In Florida, four people teamed up with the atheist groups Freedom from Religion Foundation and the American Humanist Association to legally fight the presence of a 78-year-old memorial cross located on public property. The groups tried to ensure that their opinions could overrule the voice of the majority in the area, of history, and of religious liberty in the United States.
However, the 11th Circuit Court of Appeals issued the ruling Wednesday that the Bayview Cross in Pensacola—built as a place for the community to gather before World War II—will stand, and that it does not violate the Constitution.
In fact, the ruling was a direct result of the 2016 election, because the court based it’s opinion on the recent decisions handed down by the Supreme Court.
“The Supreme Court has now made clear that religious symbols are an important part of our nation’s history and culture,” Luke Goodrich, vice president and senior counsel at Becket, said in a statement.
The federal appeals court ruled the cross is constitutional, noting it has become “embedded in the fabric of the Pensacola community” and that removing it could “strike many as aggressively hostile to religion.”
Four individuals, represented by the American Humanist Association and the Freedom From Religion Foundation, sued the city in 2016, demanding the cross be torn down.
Pensacola Mayor Grover Robinson celebrated the ruling.
“Pensacola is a historic city with a rich and diverse history. The Bayview Cross is an important part of that history as a symbol of our community’s coming together during a national crisis,” Robinson said. “Today the citizens of Pensacola will celebrate our long-awaited victory and the preservation of the Bayview Cross.”
The decision came after the June 2019 Supreme Court’s landmark religious liberty case, American Legion v. American Humanist Association, in which First Liberty Institute successfully defended the World War I memorial cross in Bladensburg, Md.
“The Supreme Court made clear in The American Legion decision that the days of governments roaming the land to scrub all public symbols of faith are over,” Mike Berry, general counsel to First Liberty Institute, said. “We’re thrilled to see our victory in that case already making an impact and protecting religious freedom across the country.”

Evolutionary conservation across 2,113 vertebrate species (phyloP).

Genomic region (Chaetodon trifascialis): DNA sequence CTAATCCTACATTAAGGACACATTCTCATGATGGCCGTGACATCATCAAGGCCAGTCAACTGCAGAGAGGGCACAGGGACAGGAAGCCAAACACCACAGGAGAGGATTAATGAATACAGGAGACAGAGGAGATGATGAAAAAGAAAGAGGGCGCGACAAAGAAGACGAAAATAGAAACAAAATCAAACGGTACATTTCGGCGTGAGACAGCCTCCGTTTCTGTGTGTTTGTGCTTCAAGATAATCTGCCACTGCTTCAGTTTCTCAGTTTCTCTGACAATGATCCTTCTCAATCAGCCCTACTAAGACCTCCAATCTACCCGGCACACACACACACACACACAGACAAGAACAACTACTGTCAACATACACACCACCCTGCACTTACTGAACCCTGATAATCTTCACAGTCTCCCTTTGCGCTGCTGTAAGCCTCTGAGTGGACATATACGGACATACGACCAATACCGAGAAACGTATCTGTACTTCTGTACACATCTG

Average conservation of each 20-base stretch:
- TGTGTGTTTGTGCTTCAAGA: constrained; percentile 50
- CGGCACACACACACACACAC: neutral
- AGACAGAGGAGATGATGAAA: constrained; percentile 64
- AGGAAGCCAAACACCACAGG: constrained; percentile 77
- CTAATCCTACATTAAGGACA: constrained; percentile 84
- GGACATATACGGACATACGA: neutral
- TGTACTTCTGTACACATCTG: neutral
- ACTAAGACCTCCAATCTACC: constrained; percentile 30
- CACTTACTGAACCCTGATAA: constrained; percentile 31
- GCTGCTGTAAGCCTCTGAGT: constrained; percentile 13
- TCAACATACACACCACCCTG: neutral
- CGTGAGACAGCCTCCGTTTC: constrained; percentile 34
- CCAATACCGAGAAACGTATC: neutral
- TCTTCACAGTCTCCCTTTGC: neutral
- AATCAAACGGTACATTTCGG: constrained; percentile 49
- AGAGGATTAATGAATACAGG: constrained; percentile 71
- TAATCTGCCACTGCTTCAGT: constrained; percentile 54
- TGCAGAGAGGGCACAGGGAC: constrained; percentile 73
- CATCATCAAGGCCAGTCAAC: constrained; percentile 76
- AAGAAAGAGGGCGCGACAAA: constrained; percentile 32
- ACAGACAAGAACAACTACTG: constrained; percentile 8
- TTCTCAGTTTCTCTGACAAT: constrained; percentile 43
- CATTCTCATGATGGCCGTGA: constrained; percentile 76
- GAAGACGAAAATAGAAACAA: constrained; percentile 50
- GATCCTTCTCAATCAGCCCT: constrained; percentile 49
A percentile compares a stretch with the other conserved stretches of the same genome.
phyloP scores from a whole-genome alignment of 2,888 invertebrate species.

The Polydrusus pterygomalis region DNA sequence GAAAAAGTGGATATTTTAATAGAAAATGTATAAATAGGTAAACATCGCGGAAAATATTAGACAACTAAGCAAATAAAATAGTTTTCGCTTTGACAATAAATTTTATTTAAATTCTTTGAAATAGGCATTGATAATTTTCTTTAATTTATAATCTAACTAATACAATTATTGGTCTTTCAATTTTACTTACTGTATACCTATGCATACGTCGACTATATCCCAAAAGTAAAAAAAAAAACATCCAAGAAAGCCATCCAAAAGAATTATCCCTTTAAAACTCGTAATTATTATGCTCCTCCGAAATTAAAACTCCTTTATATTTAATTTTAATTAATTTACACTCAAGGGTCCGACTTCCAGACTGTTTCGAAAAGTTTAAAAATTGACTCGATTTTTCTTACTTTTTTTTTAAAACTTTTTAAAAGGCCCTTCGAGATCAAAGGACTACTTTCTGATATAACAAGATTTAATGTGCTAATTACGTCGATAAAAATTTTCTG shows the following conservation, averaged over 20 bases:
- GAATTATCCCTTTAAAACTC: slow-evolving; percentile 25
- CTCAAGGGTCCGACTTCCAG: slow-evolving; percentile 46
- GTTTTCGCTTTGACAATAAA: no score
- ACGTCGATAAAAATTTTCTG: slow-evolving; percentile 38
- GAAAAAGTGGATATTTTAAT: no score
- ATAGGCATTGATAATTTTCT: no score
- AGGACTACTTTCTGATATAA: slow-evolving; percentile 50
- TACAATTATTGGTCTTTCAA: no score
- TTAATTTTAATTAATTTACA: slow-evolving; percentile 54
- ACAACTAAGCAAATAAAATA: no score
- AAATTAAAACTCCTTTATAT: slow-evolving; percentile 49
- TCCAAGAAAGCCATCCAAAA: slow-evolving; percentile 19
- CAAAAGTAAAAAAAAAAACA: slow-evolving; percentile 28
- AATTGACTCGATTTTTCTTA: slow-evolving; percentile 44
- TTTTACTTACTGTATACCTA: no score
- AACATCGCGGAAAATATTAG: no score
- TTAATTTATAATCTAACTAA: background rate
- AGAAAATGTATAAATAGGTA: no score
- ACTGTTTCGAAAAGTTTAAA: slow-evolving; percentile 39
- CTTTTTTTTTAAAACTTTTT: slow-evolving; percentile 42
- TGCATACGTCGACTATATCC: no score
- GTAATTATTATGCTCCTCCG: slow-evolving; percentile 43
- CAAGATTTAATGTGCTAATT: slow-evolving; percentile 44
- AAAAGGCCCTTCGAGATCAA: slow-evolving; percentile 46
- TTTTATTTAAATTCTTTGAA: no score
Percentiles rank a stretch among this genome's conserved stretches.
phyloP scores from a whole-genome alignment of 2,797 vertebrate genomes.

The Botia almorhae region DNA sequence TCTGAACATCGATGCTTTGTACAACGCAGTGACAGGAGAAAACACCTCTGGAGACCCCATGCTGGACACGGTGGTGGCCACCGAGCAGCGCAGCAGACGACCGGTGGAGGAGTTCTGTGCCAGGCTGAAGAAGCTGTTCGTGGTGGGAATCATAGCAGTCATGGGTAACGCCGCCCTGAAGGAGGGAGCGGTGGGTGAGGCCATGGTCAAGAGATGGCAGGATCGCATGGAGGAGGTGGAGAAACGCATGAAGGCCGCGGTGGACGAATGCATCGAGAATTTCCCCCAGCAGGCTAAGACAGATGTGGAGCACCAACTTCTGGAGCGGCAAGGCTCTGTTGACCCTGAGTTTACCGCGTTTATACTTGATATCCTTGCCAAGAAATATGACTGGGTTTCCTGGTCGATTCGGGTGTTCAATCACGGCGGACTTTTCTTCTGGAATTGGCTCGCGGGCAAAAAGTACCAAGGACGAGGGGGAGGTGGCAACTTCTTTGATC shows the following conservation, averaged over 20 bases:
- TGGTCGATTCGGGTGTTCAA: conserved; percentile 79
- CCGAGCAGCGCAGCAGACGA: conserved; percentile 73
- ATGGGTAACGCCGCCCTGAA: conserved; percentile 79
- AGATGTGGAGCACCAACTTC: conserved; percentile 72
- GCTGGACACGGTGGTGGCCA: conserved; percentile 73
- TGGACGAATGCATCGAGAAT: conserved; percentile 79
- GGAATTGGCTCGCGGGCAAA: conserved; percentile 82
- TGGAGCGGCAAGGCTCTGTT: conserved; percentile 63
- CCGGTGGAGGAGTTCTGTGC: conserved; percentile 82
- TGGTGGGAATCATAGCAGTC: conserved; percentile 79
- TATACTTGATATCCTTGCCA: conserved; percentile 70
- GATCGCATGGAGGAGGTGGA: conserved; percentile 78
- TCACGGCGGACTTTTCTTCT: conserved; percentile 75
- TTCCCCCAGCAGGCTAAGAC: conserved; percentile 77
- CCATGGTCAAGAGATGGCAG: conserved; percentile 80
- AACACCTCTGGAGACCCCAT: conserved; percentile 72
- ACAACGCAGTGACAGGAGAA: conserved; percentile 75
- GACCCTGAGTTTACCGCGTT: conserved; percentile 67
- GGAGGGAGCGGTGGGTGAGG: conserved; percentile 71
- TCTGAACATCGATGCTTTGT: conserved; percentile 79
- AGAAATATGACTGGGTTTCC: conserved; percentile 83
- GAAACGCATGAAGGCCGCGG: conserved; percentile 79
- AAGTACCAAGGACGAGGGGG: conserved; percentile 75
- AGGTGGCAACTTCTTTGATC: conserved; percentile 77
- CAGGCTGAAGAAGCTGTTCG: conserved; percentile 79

Monica Miller, American Humanist Association legal director and senior counsel, said the group is exploring all their options, calling it a “devastating blow” to the Establishment Clause.
“It is troubling to see the court attack the principle of church-state separation that was held dear by our Founders,” Roy Speckhardt, executive director of the American Humanist Association, said. “Today’s decision is part of the religious right’s ongoing crusade to privilege Christianity at the expense of true religious freedom for all.”
Where Speckhardt gleans his encompassing ‘information’ about the founders is anyone’s guess, given the actual history of many of their beliefs. Others argue that the so-called “crusade to privilege Christianity” is nowhere in the nation, and in fact, the opposite is true.
Until recently, the assault on any and all Christian symbols had been rampant. The previous president claimed, “Whatever we once were, we are no longer just a Christian nation; we are also a Jewish nation, a Muslim nation, a Buddhist nation, a Hindu nation, and a nation of nonbelievers.”
Yet, it appears to many people that America seeking to reestablish what it once was, and embracing the beliefs of a huge portion of the population—and American history—is not a crusade… it’s justice.